Just as a drunken person might talk or act but not remember what he said or did, so self-awareness is personal and individual. It cannot be detected or proven outside of itself (meaning by others) unless it takes on the appearance of sentience. Walking, talking, writing, typing, moving, etc. all are signs of life and life suggests some degree of awareness. By mechanical or electronic means (preprogramming), no matter how sophisticated is your imitation of consciousness, the appearance is NOT proof of the reality! Only I can say of myself, I am conscious. Yet saying it doesn't prove it. Only "I" can know it.

A movie may seem lifelike but we know, when watching it, that it is only a movie. And even though we get caught up in the movie, laughing and crying, getting carried by the story, its impact very quickly fades away, just like all the other emotions and thoughts that we, ourselves, have. You see, not even our thoughts and emotions are, themselves, the proof of our self-awareness. They are like leaves on a tree, bright and green for the summer, then fading into Fall and falling away in winter while yet the trunk and roots of the tree remain impervious to outer, superficial change.

Descartes said, "I think therefore I am," and, pardon me, old friend, but it is truer to say "I am conscious, therefore I can think." With our cleverness our robots may be able to imitate life and art and intelligence, but we can NEVER create self-awareness. Great art and ideas descend from a higher level of reality where no form, no logic, no past memory nor merely regurgitated conglomeration of preprogrammed data can be substituted for the flow of intelligent, self-conscious awareness. I say, "I had an idea." This is true, but it is truer to say that an "idea appeared in the mind." It might be a melody, or formula, or a solution to a problem.

What science cannot and presumably will never detect with instruments is that invisibly encoded in the flow of energy which is called many things (say, for now, "Life Force"), similar to DNA, is innate intelligence and the impulse power of intention. (After all, nothing that science can observe or test will ever explain "Why we exist at all.") Like wires inside conduit, or language embedded in a digital cell phone signal, ideas and intelligence exist within the very channel of life's energy from conception to our departure at death. Let me ask you this: "Will robots have "ideas?"

I admit that I don't know where the boundary is in the distant future between biological, human genetic material (sperm and ovum) and human, self-aware life. But I do know that no amount of data or manipulation of data can create inspiration or consciousness.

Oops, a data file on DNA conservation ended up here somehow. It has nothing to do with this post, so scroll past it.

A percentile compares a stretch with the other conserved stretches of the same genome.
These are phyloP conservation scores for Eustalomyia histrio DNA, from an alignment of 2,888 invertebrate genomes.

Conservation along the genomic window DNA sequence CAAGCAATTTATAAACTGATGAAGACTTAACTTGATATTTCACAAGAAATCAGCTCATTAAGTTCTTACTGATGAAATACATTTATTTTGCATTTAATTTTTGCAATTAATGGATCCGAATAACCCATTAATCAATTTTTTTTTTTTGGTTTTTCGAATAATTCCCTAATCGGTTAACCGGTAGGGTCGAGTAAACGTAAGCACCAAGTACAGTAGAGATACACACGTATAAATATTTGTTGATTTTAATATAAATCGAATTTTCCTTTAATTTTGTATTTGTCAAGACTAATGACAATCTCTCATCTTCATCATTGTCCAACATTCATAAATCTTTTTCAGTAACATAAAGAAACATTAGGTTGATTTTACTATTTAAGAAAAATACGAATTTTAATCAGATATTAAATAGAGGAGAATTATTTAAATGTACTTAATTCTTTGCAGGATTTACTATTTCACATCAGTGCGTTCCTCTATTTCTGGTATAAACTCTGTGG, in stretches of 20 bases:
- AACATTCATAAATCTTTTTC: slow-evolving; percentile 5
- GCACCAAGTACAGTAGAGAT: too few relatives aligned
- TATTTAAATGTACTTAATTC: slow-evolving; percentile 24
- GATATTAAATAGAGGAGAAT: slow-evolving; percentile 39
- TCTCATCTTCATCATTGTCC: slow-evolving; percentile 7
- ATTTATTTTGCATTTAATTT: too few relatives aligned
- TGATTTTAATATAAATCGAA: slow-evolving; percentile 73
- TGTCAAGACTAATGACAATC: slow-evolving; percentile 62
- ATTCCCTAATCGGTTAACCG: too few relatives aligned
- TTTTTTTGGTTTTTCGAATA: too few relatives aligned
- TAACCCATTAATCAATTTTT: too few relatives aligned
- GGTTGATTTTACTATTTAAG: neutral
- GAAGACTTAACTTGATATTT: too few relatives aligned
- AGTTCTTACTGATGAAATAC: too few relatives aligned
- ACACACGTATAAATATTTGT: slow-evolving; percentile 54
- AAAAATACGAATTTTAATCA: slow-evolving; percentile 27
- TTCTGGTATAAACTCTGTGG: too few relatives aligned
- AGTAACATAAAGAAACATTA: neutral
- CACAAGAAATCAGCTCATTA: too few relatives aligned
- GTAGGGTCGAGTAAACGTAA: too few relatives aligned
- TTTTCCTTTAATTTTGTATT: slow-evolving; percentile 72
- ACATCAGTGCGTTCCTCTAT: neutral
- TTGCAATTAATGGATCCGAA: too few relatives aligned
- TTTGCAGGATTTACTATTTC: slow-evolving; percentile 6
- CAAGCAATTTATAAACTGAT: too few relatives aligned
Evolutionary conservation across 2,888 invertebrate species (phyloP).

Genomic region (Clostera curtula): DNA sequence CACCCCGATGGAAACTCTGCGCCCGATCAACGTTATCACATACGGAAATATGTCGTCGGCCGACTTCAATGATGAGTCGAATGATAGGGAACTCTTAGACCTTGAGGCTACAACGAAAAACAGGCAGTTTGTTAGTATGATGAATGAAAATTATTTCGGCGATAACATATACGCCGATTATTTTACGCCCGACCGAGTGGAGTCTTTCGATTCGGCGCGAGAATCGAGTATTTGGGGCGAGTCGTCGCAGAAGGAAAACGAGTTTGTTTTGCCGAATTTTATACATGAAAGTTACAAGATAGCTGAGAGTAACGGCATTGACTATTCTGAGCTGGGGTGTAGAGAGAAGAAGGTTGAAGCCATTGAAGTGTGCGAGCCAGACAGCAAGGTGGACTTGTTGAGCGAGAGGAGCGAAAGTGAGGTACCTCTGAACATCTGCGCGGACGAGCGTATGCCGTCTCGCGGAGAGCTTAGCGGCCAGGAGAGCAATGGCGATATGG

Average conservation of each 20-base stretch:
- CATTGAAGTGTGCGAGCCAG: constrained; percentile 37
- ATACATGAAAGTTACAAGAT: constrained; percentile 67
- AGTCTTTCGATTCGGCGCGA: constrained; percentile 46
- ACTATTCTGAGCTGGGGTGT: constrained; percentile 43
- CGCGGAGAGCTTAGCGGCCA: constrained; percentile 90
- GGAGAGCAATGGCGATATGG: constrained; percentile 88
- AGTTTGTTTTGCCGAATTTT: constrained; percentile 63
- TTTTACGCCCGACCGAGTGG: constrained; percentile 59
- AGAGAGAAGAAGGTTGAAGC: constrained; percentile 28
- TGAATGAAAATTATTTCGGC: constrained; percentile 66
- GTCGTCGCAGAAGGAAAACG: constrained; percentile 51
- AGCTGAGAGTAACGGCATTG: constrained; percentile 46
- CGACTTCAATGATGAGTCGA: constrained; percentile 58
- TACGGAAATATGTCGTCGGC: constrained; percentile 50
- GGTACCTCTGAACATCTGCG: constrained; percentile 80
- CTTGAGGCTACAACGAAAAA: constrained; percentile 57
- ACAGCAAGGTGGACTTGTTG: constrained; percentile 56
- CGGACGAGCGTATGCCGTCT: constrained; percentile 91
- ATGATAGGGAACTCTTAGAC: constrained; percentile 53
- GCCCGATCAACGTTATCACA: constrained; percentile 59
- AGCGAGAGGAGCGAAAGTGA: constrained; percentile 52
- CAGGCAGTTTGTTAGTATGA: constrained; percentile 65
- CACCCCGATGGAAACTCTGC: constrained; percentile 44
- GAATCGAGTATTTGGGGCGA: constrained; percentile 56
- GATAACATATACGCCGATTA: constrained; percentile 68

Returning now to the science of yoga, the yogi-scientist, in addition to the regimen outlined above, uses the breath and the mind as vehicles or highways that can take the human mind back to the place of awareness that transcends the functions of the brain. Life in the human body begins with our first breath and ends with our last breath. It is the most fundamental sign of life and consciousness. (BTW, robots don't breathe!) Wherever life comes from and wherever it may go when it leaves the body, it comes and goes evidenced by and carried upon the back of our breath. In Paramhansa Yogananda's famous life story, "Autobiography of a Yogi," he wrote "The ancient yogis discovered that the secret of cosmic consciousness [consciousness beyond the brain] is intimately linked with breath mastery. This is India's unique and deathless contribution to the world's treasury of knowledge."

The brain and nervous system are designed to operate the physical body, to protect, sustain, and defend the body. But these fulfill, for human life at least, a dual role: not only to create and protect the human body, but also, endowed with the power of abstract thought, logic, reason, and memory, to explore and question the very essence and basis of life itself. In the highly developed and advanced potential of the human brain and nervous system, consciousness finds the means, an organ, fit to express and reveal itself as it Self: self-aware and, ultimately, independent of its own vehicle.